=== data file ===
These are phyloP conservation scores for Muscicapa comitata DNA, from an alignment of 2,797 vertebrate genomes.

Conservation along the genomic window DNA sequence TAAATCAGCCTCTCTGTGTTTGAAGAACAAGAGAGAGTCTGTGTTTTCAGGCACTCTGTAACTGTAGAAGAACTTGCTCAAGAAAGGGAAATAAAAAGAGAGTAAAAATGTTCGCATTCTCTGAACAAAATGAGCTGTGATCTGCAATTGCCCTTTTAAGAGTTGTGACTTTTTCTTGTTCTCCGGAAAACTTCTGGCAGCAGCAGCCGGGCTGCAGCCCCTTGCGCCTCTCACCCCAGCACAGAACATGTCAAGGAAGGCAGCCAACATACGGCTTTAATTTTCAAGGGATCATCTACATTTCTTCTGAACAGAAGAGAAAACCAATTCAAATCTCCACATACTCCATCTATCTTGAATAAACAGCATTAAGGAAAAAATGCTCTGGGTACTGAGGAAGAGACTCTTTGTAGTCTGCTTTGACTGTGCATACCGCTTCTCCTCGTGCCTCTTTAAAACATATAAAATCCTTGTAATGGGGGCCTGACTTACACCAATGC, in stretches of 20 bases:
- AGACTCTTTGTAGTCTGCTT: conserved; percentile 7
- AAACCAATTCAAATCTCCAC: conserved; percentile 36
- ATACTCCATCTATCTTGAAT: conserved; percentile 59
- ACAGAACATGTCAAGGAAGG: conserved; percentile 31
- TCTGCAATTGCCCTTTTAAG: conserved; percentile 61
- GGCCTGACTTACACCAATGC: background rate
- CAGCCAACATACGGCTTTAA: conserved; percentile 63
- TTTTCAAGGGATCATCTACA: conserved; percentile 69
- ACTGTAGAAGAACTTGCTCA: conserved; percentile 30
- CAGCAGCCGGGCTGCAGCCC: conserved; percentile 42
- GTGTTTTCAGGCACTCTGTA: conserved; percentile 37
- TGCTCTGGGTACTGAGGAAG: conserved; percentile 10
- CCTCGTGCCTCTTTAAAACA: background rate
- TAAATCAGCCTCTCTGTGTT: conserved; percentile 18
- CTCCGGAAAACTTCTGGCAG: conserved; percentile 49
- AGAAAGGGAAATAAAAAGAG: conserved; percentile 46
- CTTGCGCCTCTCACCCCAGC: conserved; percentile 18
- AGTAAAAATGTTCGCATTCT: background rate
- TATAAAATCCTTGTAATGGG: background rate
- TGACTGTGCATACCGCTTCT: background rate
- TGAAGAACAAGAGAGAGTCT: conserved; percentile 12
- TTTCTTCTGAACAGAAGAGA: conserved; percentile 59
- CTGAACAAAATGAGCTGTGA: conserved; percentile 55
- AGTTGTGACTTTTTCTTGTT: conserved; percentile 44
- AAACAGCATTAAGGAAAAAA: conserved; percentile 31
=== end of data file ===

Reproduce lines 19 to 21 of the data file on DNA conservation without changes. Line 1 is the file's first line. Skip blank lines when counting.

- CTTGCGCCTCTCACCCCAGC: conserved; percentile 18
- AGTAAAAATGTTCGCATTCT: background rate
- TATAAAATCCTTGTAATGGG: background rate